Archive for the ‘HBO’ tag

Johnnie Walker: Keep Disrupting

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Disrupt SF
These days when people hear “TechCrunch Disrupt,” they immediately think of the Startup Battlefield scenes from HBO’s Silicon Valley. The HBO version, though, is a parody — the headline speakers at the real Disrupt are not startups, they’re CEOs like Salesforce’s Marc Benioff, Yahoo’s Marissa Mayer, Tinder’s Sean Rad and Mark Cuban.

This year Johnnie Walker joined this formidable lineup of innovators by bringing its innovative whisky portfolio to Startup Alley. Disrupt marks the first stop on the Tier 2 House of Walker tour, which brings elements of the larger experiential tour into pre-existing consumer events. The House of Walker tour has been running since 2005 and offers consumers a multi-sensory cocktail and mentorship experience through the different variants of Johnnie Walker.

At Disrupt, MKTG INC produced a booth featuring a bespoke cocktail bar serving Johnnie Walker Red label, Black Label and Double Black cocktails to startups and investors looking to take a break from the craziness. Stephen Wilson, National Master of Whisky, took consumers through an in-depth tasting of Johnnie Walker Black and Double Black. Johnnie Walker partnered with 3D printer Makerbot to create a “Keep Walking” award, given to the startup that best encompassed Johnnie Walker’s pioneering and forward-thinking spirit.

Huan Ho and Dan Ellis of Rallyteam walked away with the “Keep Walking” award. Rallyteam is an employee empowerment platform that helps employees find interesting internal opportunities that fit their skill set. Ho and Ellis received a 3D printed Keep Walking award, an engraved Johnnie Walker Blue bottle, and a complimentary 20-person private Johnnie Walker tasting.

After three exhausting days of pitching and networking, entrepreneurs left Pier 48 one step closer to making their dream a reality.

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Brands and the Audience Evolution

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Screen Shot 2014-04-30 at 2.42.30 PM

Frank Bruni wrote an interesting piece in the New York Times about what Princeton prof. Daniel Rodgers calls the “Age of Fracture.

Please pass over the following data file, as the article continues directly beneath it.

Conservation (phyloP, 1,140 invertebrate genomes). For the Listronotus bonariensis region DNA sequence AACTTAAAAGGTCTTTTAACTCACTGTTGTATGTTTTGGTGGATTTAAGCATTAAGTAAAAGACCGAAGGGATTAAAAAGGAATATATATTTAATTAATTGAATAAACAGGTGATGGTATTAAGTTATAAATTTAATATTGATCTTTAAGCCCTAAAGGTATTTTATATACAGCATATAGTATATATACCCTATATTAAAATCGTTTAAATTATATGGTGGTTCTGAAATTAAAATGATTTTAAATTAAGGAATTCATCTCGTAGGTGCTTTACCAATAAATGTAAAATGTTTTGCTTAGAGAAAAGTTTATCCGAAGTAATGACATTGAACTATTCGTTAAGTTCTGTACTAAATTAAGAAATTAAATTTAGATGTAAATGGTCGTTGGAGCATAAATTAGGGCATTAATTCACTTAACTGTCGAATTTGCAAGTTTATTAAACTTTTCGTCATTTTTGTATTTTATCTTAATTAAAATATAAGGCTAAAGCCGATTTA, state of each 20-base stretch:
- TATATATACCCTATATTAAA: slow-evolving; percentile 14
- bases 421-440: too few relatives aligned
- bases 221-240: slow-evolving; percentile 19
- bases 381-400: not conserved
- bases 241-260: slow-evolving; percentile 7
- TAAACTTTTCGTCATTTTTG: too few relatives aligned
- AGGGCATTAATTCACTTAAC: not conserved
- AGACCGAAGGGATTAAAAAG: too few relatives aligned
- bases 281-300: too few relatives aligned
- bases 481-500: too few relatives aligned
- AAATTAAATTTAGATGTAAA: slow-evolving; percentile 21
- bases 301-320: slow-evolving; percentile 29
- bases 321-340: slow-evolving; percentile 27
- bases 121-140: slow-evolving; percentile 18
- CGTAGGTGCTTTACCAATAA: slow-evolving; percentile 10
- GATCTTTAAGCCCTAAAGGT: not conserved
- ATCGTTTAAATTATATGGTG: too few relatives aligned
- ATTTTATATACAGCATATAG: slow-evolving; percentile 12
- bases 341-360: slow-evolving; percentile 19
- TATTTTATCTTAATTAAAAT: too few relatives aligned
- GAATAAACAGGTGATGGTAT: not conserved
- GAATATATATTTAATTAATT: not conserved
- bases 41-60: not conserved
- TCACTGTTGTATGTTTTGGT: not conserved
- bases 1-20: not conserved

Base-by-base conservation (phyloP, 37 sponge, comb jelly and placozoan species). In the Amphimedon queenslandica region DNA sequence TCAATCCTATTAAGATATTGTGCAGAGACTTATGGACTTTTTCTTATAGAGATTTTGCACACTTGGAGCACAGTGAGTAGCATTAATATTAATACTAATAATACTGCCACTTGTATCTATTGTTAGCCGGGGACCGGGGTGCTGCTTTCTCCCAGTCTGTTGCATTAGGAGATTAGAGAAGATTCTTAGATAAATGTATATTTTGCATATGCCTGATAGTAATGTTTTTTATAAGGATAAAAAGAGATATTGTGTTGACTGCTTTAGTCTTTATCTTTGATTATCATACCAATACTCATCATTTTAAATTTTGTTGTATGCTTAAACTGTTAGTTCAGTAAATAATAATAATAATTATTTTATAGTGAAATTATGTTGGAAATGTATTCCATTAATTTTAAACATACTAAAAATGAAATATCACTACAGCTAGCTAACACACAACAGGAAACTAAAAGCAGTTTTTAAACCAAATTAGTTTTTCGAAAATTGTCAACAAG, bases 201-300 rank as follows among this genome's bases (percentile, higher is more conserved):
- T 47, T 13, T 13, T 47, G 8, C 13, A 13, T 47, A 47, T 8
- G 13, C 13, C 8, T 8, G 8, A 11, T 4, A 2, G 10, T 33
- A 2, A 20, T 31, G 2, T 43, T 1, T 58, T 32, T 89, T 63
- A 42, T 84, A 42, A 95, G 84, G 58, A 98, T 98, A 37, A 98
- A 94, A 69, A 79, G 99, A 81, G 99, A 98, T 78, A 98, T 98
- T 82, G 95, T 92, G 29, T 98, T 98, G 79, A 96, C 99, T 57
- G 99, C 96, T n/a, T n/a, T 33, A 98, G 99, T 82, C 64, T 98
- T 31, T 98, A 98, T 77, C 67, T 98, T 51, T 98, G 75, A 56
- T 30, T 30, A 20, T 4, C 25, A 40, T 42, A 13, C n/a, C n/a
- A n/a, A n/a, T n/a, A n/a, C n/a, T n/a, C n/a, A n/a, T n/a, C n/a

The idea is, as our knowledge has gotten more specialized, there is less common ground that draws us together. Everyone is taking in content with their own customized feeds. Even at Princeton, in a room full of geniuses, the average teacher struggles to find common cultural references.

In the mid-70’s, America’s top rated show, All in the Family, drew 23% of all Americans. That means that almost 1 in 4 Americans were reacting to the same thing at the exact same time. Today, America’s top-rated show, NCIS, draws 1/16th of all Americans (7%), including those who DVR it.

Sure, there are a few cultural events (like the Super Bowl) that draw up to 35% of us, but on a regular basis, there is no MASS AUDIENCE anymore. Everything is going niche and finding a very specific following. Some of us are watching HBO and Netflix Original Series, some are watching cable and network series, and some of us simply watch videos through our social feeds.

The same is true of social networks.

Parents and brands joined Facebook, so influencers switched to Instagram. Then they moved to Instagram, so influencers migrated to Snapchat. Fred Wilson, the legendary investor who wisely invested in Twitter, Tumblr, Zynga, Etsy & Kickstarter, recently commented on this on a fascinating profile in Business Insider.

On Instagram, he says:

“A lot of the stuff that was on Instagram has now moved to Snapchat. It doesn’t mean that people are not using Instagram, but if I go back and look at my Instagram feed a year ago versus today, there’s a lot of people who were in my Instagram feed a year ago who aren’t there today. They’ve been replaced by brands.

So now my Instagram feed is full of things like the New York Knicks and restaurants posting amazing photos of food. The young Facebook user base who left Facebook to go to Instagram has now seemingly moved mostly to Snapchat and my generation (baby boomers) plus brands are what’s on Instagram now.”

So…what is the NEXT BIG Social network once all the brands and parents get to Snapchat? Maybe nothing! In an era of niches, there’s no next big network that has attained critical mass. Instead, there are a bunch of small communities forming that cater to specific interests with very devout followings. Here are a few of the communities that are developing:

There are communities for Musicians:  40 million musicians share their music with 200,000 listeners;

Communities for Students: a network of 34.2 MM students and teachers around the world that is dedicated to helping everyone become more educated;

…and even communities for Storytellers: 25 million people around the world writing and reading 40 million stories.

The landscape has changed, but there are still a lot of great ways to reach an audience. In fact, brands may have an easier job targeting their core consumers because these communities have done such a good job of singling out very specific demographics.

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